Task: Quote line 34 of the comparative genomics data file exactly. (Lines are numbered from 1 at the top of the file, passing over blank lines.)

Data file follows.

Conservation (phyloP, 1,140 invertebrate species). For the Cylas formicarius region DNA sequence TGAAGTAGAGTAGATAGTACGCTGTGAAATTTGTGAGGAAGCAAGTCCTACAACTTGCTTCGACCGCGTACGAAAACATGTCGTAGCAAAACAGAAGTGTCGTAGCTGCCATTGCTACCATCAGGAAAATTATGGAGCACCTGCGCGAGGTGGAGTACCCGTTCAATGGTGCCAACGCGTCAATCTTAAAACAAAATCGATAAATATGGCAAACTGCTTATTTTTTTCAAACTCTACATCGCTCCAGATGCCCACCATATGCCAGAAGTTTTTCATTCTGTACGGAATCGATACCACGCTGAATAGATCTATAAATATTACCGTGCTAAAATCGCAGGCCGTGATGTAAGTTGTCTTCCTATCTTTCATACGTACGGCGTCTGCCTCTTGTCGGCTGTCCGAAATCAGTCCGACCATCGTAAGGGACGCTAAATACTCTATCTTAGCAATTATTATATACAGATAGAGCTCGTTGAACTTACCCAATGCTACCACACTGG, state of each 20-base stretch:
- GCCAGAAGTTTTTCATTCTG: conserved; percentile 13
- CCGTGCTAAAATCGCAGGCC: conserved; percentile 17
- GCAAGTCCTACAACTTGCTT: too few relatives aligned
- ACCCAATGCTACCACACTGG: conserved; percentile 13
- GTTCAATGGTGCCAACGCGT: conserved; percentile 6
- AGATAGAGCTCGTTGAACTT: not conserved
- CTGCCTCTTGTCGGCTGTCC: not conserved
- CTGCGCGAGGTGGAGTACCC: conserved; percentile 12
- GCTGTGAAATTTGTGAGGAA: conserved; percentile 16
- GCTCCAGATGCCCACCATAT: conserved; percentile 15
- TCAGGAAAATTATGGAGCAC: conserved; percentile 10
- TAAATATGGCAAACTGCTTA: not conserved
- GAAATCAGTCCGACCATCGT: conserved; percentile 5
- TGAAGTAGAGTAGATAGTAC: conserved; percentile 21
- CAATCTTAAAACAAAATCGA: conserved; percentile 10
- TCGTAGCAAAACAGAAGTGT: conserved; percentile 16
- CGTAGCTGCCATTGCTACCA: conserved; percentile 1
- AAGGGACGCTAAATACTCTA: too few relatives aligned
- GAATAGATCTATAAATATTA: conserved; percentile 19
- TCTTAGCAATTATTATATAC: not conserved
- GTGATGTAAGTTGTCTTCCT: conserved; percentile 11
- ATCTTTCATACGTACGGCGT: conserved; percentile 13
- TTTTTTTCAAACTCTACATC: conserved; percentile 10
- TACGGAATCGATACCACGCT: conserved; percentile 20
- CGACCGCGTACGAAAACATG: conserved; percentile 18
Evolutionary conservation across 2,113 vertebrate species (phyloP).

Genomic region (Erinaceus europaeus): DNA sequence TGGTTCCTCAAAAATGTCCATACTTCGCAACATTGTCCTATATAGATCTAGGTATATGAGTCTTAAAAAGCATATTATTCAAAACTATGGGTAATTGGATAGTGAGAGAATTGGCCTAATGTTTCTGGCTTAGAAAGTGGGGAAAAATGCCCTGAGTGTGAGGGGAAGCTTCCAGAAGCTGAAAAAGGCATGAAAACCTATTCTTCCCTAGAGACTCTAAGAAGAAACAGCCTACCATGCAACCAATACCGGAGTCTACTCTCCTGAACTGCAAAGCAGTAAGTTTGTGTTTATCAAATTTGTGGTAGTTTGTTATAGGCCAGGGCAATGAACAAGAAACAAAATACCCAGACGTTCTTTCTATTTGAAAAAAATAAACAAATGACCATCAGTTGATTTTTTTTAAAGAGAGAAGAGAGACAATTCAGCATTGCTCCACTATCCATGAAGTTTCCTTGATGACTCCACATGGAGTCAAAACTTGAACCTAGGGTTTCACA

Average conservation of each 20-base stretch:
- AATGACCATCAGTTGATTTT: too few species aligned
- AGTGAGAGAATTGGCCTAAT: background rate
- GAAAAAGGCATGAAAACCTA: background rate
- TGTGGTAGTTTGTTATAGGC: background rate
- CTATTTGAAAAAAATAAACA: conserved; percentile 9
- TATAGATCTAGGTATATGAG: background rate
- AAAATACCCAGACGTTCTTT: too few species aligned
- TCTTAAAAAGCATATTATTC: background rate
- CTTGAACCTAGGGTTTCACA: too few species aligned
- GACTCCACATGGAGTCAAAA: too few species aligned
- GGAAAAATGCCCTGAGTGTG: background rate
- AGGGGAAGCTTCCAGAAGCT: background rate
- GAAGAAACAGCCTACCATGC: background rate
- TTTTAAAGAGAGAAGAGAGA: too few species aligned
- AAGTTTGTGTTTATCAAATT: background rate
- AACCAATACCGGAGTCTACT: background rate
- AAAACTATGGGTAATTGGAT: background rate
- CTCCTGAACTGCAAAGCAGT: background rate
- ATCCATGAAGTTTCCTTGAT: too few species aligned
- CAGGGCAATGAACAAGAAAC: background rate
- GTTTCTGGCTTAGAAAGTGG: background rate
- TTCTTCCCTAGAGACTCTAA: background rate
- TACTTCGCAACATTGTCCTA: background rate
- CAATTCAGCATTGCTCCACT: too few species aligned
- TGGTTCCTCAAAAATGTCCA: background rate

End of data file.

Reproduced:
- CTATTTGAAAAAAATAAACA: conserved; percentile 9